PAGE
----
Dance Dance Revolution. It seems like a good idea. Get up, get moving, "dance" to (Japanese) pop music beats. I never could get into it, though. For some reason, I can't make my feet move to where they need to go, when they need to get there. I thought maybe my kids could get into it, since they like to dance and show off to music; but the DDR mats we got for the Xbox went almost completely unused.
When the Guitar Hero craze started to take off, I derided it for what I thought was basically "Strum Strum Revolution". "It's like DDR, but without that pesky exercise component! Score another one for America! W00t yeah!"
I guess my first introduction to next-gen rhythm games was with the release of Boom Boom Rocket for Xbox Live Arcade. Still jaded by my preconception of an Americanized wimping-out of DDR's physical exertion, I didn't think that much of it, although I admit, after a while, it started to grow on me a bit. The tunes they picked for the demo were kind of catchy, and there was actually something to falling into a rhythm that had something to do with the music. No, it's not like actually playing an instrument, but it's kind of fun.
Not too long ago, the Xbox Marketplace released a demo of Guitar Hero III. I downloaded this and gave it a try. While you don't get the full effect playing it with a standard controller, I found myself enjoying this as well. Not only does it have the same fun mechanic where you're matching a rhythm to music, but the music is something I actually enjoy listening to.
Ah, but then the practical part of me spoke up. "Well, if you like listening to the music, why not just buy the CD and spare yourself the frustration of having to push buttons in time to the beat?" And I deleted the demo to make room for new content. "You wouldn't need to make room if you had one of those 120GB hard drives." "Shaddap, it's way overpriced; don't get me started."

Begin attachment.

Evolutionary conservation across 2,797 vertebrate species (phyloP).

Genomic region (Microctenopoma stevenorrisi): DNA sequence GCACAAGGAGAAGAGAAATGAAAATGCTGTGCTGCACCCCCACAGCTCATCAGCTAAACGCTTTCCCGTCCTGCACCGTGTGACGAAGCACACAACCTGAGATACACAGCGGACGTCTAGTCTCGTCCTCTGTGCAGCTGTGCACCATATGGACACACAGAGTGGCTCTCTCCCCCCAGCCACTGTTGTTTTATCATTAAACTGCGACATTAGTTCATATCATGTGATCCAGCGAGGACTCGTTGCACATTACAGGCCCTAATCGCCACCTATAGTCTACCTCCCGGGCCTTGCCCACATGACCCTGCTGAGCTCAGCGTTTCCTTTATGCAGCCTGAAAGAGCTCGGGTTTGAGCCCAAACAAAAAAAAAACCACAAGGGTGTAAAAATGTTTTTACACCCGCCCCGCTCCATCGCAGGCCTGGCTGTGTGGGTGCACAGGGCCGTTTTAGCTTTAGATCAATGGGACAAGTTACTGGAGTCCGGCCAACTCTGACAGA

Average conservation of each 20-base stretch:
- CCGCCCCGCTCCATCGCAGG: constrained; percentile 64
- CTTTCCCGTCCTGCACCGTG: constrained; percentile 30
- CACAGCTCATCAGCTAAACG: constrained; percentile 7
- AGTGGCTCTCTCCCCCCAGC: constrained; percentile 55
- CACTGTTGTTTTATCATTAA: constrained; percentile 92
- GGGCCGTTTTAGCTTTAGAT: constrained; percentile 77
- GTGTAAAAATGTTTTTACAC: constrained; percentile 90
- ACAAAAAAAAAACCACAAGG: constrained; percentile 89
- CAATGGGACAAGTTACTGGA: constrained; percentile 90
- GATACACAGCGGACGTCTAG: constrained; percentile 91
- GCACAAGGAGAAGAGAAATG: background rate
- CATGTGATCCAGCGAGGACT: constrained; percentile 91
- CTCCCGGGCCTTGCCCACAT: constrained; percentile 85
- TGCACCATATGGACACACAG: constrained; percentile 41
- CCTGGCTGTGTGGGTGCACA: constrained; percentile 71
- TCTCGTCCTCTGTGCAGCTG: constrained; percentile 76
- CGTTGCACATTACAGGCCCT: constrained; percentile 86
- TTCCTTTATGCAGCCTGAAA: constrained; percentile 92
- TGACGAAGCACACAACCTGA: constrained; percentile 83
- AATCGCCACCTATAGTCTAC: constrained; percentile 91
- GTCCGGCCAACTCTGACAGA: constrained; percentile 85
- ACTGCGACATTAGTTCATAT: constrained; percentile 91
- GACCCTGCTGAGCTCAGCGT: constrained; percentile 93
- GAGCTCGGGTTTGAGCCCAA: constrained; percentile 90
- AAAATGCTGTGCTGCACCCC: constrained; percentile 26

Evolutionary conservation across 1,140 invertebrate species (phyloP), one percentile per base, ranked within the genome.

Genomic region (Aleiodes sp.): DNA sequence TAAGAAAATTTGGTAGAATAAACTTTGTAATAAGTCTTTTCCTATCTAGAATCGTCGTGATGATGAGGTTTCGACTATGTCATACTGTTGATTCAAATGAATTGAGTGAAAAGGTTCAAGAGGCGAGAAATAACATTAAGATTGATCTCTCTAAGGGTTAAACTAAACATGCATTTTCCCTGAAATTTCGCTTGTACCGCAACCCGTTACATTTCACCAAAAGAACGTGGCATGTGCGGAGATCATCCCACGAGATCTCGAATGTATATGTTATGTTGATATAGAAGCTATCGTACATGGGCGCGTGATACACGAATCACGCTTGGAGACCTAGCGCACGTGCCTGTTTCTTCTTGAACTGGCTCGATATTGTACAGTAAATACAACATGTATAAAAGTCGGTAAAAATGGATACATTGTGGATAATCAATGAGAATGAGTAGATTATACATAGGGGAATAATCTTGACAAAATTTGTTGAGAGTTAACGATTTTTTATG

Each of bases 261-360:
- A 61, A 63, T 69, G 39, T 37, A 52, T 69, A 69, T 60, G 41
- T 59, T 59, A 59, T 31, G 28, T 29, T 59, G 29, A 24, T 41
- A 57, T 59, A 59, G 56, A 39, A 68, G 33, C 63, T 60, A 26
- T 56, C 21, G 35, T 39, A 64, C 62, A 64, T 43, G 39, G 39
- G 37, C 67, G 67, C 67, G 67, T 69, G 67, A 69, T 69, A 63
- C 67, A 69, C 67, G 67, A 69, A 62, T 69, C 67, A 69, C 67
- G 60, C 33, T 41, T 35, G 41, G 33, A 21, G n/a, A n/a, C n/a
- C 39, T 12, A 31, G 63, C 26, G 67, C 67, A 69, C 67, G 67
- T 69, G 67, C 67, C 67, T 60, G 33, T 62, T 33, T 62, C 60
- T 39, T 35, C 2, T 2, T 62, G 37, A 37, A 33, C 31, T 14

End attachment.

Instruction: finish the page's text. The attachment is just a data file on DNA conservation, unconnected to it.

Which brings us to last night. Solstice invited me over to play some Guitar Hero II. So I did, and the most peculiar thing happened: I had a lot of fun. Even though it hurt a lot. I once dated a guitar player to tried to teach me how to play, and it just hurt to bend my wrist around the neck of the guitar to play. Even though this isn't anything like a real guitar, it still felt the same. Also, I have to admit, the music was a little out of my range for taste — it's a little "harder" rock than I generally like. But that wasn't really the point. We had a lot of fun "rocking out" together. Which pretty much confirmed another suspicion I had about this game before: it's really more of a party game, one I'd probably only be playing if I knew I'd be playing with somebody (besides just my kids, who aren't quite old enough to play seriously yet).
So I suppose I'm starting to feel a little peer pressure to pick up an axe. I suppose it's only justified, considering I managed to peer pressure Solstice into picking up the 360 when Halo 3 was released. To make matters worse, I just got a Best Buy coupon. Although it's too late to save me some money on Burnout Paradise, 10% is a lot more off the price of Rock Band...